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Immigration reform advocates rally and march in downtown Boston

Posted by Jeremy C. Fox  June 26, 2013 05:22 PM

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Activists affiliated with the Student Immigrant Movement and the National Day Laborer Organizing Network gathered outside Boston City Hall on Wednesday.

Vivian learned she was in the US illegally during her freshman year in high school, but initially she believed that her status would prevent her from attending college but have few other consequences.

She learned differently in August 2011, when her mother gave her some upsetting news, she said.

“She came home crying like I’d never seen her cry, and she just told me, ‘Your dad’s with ICE,’” Vivian said, referring to Immigration and Customs Enforcement, the federal law enforcement agency within the Department of Homeland Security that deals with border security and illegal immigration.

Vivian, 19, who asked that her last name not be used because of her immigration status, was one of about 30 immigration reform activists who rallied outside Boston City Hall at lunchtime Wednesday before marching down Tremont Street to the headquarters of the Student Immigrant Movement.

That organization coordinated the event, in cooperation with the National Day Laborer Organizing Network. Inside the office, activists held a teach-in on immigration issues where Vivian and others shared personal stories.

Vivian said that by November 2011 her father had been deported, after spending time in an immigrant detention center where his health declined as a medical condition went untreated.

She came to the US from Guatemala with her mother and her sister when she was 8, Vivian said, to reunite with her father, who had already lived here for about 7 years. She now lives in Lynn.

Their journey was difficult, but she quickly grew to love the US and her family’s new life here, Vivian said. Today, though, her mother also is in poor health and can no longer work, she said, forcing to take a job and support her family.

“It’s still a struggle with us right now, especially my mom, because she has very severe rheumatoid arthritis,” she said. “I don’t want any other family members to go through the same pain and struggle that we’ve been going through.”

Wednesday’s rally, march, and teach-in were part of a national week of pro-immigrant actions called “Not One More.” Locally, those events have included a hunger strike on Monday night among immigrants detained at the Suffolk Detention Center, according to the Massachusetts Immigrant & Refugee Advocacy Coalition.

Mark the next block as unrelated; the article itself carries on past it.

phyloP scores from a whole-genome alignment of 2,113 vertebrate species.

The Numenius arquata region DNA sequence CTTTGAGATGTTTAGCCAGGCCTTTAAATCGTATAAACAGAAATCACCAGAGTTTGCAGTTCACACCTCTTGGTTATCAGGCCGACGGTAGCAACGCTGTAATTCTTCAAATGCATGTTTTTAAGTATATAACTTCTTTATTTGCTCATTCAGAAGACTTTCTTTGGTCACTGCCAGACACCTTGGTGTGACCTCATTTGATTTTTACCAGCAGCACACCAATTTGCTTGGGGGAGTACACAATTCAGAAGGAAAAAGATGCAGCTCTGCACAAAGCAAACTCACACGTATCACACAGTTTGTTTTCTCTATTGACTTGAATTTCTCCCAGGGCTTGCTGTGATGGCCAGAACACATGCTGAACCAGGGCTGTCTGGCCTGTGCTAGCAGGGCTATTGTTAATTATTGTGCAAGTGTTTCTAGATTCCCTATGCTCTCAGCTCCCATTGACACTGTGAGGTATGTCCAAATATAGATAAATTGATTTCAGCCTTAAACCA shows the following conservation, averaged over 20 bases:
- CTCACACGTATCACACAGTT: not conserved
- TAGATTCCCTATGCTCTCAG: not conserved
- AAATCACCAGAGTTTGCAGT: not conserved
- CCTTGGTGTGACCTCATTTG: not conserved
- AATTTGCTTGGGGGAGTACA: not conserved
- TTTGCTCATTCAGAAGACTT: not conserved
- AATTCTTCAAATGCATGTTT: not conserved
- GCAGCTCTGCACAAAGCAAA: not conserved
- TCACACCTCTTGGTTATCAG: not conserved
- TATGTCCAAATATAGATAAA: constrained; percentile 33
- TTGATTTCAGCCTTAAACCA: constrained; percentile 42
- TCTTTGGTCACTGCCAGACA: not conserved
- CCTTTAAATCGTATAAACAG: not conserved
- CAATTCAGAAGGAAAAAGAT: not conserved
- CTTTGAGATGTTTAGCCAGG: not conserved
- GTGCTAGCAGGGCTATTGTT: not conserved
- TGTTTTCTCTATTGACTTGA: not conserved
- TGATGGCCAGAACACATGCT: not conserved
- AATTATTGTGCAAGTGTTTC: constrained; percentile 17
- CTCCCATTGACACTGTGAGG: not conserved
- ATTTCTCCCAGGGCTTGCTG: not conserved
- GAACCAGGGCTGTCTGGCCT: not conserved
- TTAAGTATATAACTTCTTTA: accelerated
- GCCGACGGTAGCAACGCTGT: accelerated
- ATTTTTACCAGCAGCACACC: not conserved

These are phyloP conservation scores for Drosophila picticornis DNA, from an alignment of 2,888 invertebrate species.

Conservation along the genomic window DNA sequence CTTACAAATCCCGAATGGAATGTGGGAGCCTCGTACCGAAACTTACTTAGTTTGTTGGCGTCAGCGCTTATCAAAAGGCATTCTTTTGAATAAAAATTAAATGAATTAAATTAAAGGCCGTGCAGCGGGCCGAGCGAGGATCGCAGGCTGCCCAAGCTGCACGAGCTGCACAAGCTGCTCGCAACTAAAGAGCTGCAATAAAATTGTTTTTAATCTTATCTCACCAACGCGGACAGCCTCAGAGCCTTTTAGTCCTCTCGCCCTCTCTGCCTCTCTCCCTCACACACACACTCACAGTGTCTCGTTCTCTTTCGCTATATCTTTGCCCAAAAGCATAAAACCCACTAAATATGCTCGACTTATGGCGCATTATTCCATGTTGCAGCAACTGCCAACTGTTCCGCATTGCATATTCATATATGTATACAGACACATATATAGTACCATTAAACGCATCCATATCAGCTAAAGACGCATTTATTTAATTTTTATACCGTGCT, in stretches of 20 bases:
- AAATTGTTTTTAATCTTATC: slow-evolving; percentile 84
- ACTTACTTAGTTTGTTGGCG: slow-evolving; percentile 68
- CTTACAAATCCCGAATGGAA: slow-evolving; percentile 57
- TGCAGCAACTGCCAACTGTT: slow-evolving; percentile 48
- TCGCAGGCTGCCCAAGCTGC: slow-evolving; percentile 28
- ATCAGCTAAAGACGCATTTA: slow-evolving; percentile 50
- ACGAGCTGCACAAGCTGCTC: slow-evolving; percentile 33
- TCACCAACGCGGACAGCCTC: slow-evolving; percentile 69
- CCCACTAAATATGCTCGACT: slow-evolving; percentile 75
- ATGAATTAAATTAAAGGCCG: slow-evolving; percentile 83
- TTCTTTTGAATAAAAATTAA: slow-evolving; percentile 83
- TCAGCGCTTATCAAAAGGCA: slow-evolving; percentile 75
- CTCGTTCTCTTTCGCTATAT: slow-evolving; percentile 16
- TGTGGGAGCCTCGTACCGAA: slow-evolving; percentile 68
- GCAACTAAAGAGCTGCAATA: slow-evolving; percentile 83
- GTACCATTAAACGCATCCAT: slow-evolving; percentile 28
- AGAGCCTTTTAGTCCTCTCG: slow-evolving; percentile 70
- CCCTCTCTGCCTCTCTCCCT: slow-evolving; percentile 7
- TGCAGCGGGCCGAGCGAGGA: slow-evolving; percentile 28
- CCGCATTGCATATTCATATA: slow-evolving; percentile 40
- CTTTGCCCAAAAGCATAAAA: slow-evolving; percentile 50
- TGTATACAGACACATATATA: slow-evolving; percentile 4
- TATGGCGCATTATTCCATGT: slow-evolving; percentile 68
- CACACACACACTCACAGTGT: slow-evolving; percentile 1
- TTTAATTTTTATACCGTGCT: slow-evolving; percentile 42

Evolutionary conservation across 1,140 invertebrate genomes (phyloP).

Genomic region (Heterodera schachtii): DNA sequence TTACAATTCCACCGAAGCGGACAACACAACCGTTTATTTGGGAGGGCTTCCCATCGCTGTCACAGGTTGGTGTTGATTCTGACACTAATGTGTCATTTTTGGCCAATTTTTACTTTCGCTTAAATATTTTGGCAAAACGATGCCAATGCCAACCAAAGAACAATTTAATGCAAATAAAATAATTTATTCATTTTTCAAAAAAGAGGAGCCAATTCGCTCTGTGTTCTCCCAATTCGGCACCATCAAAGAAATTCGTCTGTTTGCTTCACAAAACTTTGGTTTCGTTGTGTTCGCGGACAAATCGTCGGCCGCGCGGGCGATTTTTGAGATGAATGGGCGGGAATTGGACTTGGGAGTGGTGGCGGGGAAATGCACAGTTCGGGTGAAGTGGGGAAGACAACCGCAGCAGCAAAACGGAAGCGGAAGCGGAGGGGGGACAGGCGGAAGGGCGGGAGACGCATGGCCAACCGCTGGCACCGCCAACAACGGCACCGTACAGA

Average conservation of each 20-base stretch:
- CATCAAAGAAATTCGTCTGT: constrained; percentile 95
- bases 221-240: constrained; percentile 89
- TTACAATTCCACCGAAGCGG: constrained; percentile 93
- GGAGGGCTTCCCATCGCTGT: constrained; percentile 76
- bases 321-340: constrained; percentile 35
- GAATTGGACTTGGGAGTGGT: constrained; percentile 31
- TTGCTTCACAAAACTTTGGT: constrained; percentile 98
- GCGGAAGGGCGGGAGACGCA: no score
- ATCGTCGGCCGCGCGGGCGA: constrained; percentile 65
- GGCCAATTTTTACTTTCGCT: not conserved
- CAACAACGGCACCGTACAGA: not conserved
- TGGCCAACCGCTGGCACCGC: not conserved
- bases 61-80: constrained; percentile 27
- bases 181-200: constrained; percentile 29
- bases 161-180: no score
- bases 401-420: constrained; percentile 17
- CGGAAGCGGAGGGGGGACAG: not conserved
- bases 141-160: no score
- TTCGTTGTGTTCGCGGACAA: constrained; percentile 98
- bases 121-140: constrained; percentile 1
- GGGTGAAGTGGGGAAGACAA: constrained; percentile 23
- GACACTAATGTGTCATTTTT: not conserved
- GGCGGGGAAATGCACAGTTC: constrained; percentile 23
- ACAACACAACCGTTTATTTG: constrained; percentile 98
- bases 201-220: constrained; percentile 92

Immigration reform advocates marched down Tremont Street.jpg
Jeremy C. Fox for
Activists marched down Tremont Street.
As activists marched down Tremont Street, stunned onlookers paused to stare and listen to their chants; tourists looked up from maps to see an energetic crowd toting signs and banners down the narrow sidewalk. A few passersby joined in the chants, or cheered the marchers on as they passed.

“Everywhere we go, people want to know, who we are, so we tell them, we are the DREAMers, the mighty, mighty DREAMers,” they chanted, referring to the Development, Relief, and Education for Alien Minors Act that would provide permanent residency to immigrants who came to the US as children, graduate from high school, and either serve in the military or complete four years of college.

Massachusetts is one of a dozen states that have passed some form of the DREAM Act, but it has not been successful at the federal level.

Organizers hope this week’s events will highlight the struggles of illegal immigrants as the US Congress considers immigration reform measures that could provide a pathway to citizenship for undocumented immigrants already living in the US.

On Monday the Senate endorsed a proposal that would create that pathway while also improving border security.

Activists who participated in Wednesday’s events included immigrants from Brazil, Chile, Peru, Ecuador, Colombia, the Dominican Republic, and Zambia, as well as American-born supporters. They said they live now in such communities as Lawrence, Medford, Revere, Brookline, Cambridge, Hopkinton, Attleboro, and neighborhoods all over Boston, though more than a half-dozen call East Boston home.

Carlos Rojas Álvarez led a discussion on the use of prosecutorial discretion and how advocates for immigrants facing deportation may request that a prosecutor elect not to force them out of the country, but he also shared some of his personal story.

Rojas Álvarez, 19, is an East Boston resident who came with his family from Colombia 14 years ago, he said. He described himself as “undocumented and unafraid,” but said his mother is not so fearless.

“Every single day she goes to work afraid she’s going to be stopped,” he said.

Jeremy C. Fox can be reached at
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Carlos Rojas Álvarez, center, led a discussion on the use of prosecutorial discretion in immigration cases during a teach-in at the office of the Student Immigrant Movement.

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